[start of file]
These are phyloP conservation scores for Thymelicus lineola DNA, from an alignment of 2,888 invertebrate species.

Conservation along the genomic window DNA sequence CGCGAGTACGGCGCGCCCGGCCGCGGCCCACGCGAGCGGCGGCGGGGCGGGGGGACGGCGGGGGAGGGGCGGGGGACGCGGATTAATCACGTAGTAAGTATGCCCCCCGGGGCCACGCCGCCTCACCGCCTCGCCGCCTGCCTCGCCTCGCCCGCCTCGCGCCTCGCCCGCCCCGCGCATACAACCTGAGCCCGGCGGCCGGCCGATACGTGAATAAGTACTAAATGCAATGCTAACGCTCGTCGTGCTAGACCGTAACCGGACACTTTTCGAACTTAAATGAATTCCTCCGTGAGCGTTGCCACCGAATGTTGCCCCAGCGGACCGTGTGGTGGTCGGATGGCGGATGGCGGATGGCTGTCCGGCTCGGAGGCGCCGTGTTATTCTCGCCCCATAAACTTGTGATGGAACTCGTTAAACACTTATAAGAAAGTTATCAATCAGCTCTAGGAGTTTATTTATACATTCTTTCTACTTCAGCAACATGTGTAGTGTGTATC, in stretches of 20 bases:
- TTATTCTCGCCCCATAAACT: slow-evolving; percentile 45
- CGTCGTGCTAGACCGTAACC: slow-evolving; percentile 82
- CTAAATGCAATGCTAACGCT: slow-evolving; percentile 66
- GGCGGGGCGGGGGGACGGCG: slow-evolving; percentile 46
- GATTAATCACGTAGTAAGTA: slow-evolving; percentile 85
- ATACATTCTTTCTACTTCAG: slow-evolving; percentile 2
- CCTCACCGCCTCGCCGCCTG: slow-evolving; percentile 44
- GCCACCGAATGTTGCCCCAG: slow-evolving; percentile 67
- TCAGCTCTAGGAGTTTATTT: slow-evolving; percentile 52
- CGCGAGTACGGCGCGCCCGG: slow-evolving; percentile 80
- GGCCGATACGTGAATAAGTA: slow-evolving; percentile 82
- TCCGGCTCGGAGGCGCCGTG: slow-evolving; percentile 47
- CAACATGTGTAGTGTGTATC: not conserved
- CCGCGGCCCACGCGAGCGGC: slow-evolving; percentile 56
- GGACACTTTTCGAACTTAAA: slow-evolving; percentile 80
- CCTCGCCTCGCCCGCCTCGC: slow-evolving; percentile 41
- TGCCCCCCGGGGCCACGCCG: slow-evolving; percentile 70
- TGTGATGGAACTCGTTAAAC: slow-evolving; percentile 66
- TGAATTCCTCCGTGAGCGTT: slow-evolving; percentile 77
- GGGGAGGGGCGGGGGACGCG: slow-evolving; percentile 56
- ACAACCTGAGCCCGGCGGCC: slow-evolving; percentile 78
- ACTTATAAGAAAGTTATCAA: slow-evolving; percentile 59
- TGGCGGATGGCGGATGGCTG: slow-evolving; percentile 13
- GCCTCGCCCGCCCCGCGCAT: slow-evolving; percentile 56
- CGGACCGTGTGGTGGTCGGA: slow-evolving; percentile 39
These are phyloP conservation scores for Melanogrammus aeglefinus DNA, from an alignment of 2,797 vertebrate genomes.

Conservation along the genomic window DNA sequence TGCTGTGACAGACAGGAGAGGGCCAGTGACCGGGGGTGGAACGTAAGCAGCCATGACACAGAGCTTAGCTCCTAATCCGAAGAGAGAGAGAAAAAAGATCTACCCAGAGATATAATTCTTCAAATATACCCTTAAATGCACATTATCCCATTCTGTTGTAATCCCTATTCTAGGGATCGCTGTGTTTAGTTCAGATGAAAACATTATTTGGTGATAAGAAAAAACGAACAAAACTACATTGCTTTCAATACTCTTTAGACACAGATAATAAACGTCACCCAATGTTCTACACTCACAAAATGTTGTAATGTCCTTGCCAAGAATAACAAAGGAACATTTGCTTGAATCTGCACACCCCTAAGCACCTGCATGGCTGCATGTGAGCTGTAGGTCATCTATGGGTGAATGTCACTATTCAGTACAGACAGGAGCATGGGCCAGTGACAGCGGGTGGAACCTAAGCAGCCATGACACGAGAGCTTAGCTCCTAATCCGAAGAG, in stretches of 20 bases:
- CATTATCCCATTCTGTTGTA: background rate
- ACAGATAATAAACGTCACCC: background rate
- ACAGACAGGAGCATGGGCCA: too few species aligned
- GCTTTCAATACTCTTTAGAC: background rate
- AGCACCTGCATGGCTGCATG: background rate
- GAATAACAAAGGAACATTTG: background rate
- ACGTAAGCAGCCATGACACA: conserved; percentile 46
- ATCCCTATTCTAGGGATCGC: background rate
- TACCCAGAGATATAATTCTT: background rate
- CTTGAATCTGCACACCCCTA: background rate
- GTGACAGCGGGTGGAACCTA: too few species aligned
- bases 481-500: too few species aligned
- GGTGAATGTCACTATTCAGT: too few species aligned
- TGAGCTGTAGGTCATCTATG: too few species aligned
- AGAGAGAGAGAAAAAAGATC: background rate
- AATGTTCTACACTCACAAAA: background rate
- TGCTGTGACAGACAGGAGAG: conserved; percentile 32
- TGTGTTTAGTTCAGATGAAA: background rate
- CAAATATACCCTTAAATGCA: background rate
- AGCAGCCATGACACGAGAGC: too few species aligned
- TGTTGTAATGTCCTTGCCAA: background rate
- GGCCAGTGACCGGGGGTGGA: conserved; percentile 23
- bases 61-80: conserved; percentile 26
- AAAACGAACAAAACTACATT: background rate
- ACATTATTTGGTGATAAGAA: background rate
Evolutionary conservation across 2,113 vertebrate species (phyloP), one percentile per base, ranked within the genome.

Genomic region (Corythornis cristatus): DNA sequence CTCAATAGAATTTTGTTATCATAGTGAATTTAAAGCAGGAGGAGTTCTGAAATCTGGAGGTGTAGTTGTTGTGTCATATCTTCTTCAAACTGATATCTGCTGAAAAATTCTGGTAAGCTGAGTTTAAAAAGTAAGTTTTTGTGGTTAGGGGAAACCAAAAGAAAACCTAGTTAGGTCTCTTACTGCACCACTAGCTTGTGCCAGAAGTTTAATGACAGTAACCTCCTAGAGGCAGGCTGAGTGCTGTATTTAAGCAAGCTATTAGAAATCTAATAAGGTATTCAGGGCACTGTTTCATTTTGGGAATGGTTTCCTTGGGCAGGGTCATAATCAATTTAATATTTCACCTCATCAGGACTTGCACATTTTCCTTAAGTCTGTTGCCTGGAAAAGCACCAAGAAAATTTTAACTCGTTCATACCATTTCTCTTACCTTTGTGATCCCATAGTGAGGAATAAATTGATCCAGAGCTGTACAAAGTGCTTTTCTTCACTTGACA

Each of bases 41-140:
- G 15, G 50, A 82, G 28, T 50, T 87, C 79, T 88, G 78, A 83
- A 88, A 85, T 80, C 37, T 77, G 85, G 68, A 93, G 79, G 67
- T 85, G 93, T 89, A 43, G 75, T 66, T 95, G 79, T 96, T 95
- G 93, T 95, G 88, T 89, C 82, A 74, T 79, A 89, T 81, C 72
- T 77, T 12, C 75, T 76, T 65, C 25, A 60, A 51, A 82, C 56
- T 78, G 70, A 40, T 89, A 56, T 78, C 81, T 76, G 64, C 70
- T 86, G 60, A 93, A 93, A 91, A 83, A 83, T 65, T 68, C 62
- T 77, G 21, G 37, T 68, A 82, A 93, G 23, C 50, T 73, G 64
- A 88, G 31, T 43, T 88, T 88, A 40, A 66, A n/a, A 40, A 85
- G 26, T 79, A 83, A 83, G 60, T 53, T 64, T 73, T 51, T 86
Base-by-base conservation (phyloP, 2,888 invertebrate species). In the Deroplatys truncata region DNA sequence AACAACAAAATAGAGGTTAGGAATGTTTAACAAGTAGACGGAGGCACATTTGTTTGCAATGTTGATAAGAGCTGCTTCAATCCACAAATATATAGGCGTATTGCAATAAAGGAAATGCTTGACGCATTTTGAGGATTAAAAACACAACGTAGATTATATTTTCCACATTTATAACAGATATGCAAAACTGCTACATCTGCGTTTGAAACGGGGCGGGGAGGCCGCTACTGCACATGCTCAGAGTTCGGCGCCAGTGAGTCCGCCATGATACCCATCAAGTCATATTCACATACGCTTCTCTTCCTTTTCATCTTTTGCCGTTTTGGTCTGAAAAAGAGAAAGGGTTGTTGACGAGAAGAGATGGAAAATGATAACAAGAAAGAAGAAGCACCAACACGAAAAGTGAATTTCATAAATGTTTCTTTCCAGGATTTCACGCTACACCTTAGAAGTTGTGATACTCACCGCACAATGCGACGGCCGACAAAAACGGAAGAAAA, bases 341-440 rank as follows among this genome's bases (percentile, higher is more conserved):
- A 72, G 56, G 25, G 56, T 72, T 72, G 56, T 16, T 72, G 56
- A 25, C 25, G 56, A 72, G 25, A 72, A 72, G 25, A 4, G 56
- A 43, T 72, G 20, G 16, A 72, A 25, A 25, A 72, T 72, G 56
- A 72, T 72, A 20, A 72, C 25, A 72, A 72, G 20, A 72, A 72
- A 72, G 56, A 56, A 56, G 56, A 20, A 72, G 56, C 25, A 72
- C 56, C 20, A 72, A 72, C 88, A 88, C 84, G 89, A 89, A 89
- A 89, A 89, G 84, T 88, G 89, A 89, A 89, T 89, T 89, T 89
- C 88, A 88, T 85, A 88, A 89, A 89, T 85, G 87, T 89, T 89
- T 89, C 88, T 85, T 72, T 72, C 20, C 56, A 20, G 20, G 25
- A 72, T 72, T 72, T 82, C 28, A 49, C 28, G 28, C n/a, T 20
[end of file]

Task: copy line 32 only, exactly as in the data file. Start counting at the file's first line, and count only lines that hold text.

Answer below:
- ACAGACAGGAGCATGGGCCA: too few species aligned